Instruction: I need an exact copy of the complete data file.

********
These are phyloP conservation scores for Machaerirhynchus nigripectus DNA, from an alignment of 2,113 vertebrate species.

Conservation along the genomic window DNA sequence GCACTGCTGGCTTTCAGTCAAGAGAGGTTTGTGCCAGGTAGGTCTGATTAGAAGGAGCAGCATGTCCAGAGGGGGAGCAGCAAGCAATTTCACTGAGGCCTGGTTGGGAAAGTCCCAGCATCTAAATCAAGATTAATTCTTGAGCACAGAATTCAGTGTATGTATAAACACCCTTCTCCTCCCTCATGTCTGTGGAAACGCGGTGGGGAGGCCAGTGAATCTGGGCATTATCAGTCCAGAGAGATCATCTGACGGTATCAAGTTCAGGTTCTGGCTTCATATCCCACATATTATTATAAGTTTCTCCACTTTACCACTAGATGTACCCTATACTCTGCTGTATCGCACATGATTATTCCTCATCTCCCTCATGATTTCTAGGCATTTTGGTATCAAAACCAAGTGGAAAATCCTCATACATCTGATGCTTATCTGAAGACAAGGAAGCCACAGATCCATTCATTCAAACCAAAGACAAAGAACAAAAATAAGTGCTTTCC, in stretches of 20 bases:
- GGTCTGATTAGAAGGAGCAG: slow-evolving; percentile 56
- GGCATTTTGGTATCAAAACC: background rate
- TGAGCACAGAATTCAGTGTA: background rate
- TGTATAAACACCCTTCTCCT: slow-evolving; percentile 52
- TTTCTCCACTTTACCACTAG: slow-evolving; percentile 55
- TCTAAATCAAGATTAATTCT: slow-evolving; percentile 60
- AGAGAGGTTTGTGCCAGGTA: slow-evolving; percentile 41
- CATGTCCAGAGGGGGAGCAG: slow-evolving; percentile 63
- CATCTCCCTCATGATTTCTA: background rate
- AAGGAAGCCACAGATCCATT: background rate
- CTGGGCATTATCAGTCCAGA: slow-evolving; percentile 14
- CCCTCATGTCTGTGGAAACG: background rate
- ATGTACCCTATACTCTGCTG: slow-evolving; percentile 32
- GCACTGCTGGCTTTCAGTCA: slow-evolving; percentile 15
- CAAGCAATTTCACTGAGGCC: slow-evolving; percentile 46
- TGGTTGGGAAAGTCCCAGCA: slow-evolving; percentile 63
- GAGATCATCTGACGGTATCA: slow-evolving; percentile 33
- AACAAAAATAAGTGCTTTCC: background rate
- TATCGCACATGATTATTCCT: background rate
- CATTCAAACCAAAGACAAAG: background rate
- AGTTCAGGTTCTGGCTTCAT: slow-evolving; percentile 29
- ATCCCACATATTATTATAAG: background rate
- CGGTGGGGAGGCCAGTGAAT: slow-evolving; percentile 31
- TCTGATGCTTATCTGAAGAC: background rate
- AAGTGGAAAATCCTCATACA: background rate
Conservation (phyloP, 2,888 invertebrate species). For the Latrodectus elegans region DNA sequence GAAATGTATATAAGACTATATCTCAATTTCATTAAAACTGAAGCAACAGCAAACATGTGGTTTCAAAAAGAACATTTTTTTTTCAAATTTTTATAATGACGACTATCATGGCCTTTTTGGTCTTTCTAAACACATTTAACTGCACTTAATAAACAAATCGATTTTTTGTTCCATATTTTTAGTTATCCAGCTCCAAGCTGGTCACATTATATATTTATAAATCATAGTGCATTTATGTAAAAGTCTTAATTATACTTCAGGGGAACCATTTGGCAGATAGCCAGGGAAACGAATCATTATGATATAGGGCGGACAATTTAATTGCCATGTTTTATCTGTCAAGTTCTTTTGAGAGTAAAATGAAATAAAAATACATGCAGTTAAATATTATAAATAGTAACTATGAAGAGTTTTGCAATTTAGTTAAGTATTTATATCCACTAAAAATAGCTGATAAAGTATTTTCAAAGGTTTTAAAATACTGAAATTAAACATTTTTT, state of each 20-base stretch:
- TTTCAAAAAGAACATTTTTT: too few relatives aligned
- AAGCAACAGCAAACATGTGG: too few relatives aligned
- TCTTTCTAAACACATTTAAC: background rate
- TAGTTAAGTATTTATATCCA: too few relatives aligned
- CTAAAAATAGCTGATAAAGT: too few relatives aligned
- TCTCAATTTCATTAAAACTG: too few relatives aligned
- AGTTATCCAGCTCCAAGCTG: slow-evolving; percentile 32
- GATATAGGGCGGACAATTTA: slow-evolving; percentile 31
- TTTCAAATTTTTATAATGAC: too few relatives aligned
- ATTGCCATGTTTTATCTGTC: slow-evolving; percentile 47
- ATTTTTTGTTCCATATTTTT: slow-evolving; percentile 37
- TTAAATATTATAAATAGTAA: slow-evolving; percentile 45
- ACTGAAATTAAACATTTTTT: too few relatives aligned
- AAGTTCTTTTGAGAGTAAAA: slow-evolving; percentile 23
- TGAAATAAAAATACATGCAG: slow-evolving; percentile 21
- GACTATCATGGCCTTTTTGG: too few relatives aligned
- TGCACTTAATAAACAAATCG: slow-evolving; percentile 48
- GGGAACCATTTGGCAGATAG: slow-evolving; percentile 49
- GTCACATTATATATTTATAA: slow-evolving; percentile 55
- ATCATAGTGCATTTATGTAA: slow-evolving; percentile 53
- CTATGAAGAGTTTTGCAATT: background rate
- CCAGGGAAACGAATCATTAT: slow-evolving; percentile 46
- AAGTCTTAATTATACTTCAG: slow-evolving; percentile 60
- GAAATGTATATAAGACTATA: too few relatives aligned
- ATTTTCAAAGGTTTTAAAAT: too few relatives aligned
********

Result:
These are phyloP conservation scores for Machaerirhynchus nigripectus DNA, from an alignment of 2,113 vertebrate species.

Conservation along the genomic window DNA sequence GCACTGCTGGCTTTCAGTCAAGAGAGGTTTGTGCCAGGTAGGTCTGATTAGAAGGAGCAGCATGTCCAGAGGGGGAGCAGCAAGCAATTTCACTGAGGCCTGGTTGGGAAAGTCCCAGCATCTAAATCAAGATTAATTCTTGAGCACAGAATTCAGTGTATGTATAAACACCCTTCTCCTCCCTCATGTCTGTGGAAACGCGGTGGGGAGGCCAGTGAATCTGGGCATTATCAGTCCAGAGAGATCATCTGACGGTATCAAGTTCAGGTTCTGGCTTCATATCCCACATATTATTATAAGTTTCTCCACTTTACCACTAGATGTACCCTATACTCTGCTGTATCGCACATGATTATTCCTCATCTCCCTCATGATTTCTAGGCATTTTGGTATCAAAACCAAGTGGAAAATCCTCATACATCTGATGCTTATCTGAAGACAAGGAAGCCACAGATCCATTCATTCAAACCAAAGACAAAGAACAAAAATAAGTGCTTTCC, in stretches of 20 bases:
- GGTCTGATTAGAAGGAGCAG: slow-evolving; percentile 56
- GGCATTTTGGTATCAAAACC: background rate
- TGAGCACAGAATTCAGTGTA: background rate
- TGTATAAACACCCTTCTCCT: slow-evolving; percentile 52
- TTTCTCCACTTTACCACTAG: slow-evolving; percentile 55
- TCTAAATCAAGATTAATTCT: slow-evolving; percentile 60
- AGAGAGGTTTGTGCCAGGTA: slow-evolving; percentile 41
- CATGTCCAGAGGGGGAGCAG: slow-evolving; percentile 63
- CATCTCCCTCATGATTTCTA: background rate
- AAGGAAGCCACAGATCCATT: background rate
- CTGGGCATTATCAGTCCAGA: slow-evolving; percentile 14
- CCCTCATGTCTGTGGAAACG: background rate
- ATGTACCCTATACTCTGCTG: slow-evolving; percentile 32
- GCACTGCTGGCTTTCAGTCA: slow-evolving; percentile 15
- CAAGCAATTTCACTGAGGCC: slow-evolving; percentile 46
- TGGTTGGGAAAGTCCCAGCA: slow-evolving; percentile 63
- GAGATCATCTGACGGTATCA: slow-evolving; percentile 33
- AACAAAAATAAGTGCTTTCC: background rate
- TATCGCACATGATTATTCCT: background rate
- CATTCAAACCAAAGACAAAG: background rate
- AGTTCAGGTTCTGGCTTCAT: slow-evolving; percentile 29
- ATCCCACATATTATTATAAG: background rate
- CGGTGGGGAGGCCAGTGAAT: slow-evolving; percentile 31
- TCTGATGCTTATCTGAAGAC: background rate
- AAGTGGAAAATCCTCATACA: background rate
Conservation (phyloP, 2,888 invertebrate species). For the Latrodectus elegans region DNA sequence GAAATGTATATAAGACTATATCTCAATTTCATTAAAACTGAAGCAACAGCAAACATGTGGTTTCAAAAAGAACATTTTTTTTTCAAATTTTTATAATGACGACTATCATGGCCTTTTTGGTCTTTCTAAACACATTTAACTGCACTTAATAAACAAATCGATTTTTTGTTCCATATTTTTAGTTATCCAGCTCCAAGCTGGTCACATTATATATTTATAAATCATAGTGCATTTATGTAAAAGTCTTAATTATACTTCAGGGGAACCATTTGGCAGATAGCCAGGGAAACGAATCATTATGATATAGGGCGGACAATTTAATTGCCATGTTTTATCTGTCAAGTTCTTTTGAGAGTAAAATGAAATAAAAATACATGCAGTTAAATATTATAAATAGTAACTATGAAGAGTTTTGCAATTTAGTTAAGTATTTATATCCACTAAAAATAGCTGATAAAGTATTTTCAAAGGTTTTAAAATACTGAAATTAAACATTTTTT, state of each 20-base stretch:
- TTTCAAAAAGAACATTTTTT: too few relatives aligned
- AAGCAACAGCAAACATGTGG: too few relatives aligned
- TCTTTCTAAACACATTTAAC: background rate
- TAGTTAAGTATTTATATCCA: too few relatives aligned
- CTAAAAATAGCTGATAAAGT: too few relatives aligned
- TCTCAATTTCATTAAAACTG: too few relatives aligned
- AGTTATCCAGCTCCAAGCTG: slow-evolving; percentile 32
- GATATAGGGCGGACAATTTA: slow-evolving; percentile 31
- TTTCAAATTTTTATAATGAC: too few relatives aligned
- ATTGCCATGTTTTATCTGTC: slow-evolving; percentile 47
- ATTTTTTGTTCCATATTTTT: slow-evolving; percentile 37
- TTAAATATTATAAATAGTAA: slow-evolving; percentile 45
- ACTGAAATTAAACATTTTTT: too few relatives aligned
- AAGTTCTTTTGAGAGTAAAA: slow-evolving; percentile 23
- TGAAATAAAAATACATGCAG: slow-evolving; percentile 21
- GACTATCATGGCCTTTTTGG: too few relatives aligned
- TGCACTTAATAAACAAATCG: slow-evolving; percentile 48
- GGGAACCATTTGGCAGATAG: slow-evolving; percentile 49
- GTCACATTATATATTTATAA: slow-evolving; percentile 55
- ATCATAGTGCATTTATGTAA: slow-evolving; percentile 53
- CTATGAAGAGTTTTGCAATT: background rate
- CCAGGGAAACGAATCATTAT: slow-evolving; percentile 46
- AAGTCTTAATTATACTTCAG: slow-evolving; percentile 60
- GAAATGTATATAAGACTATA: too few relatives aligned
- ATTTTCAAAGGTTTTAAAAT: too few relatives aligned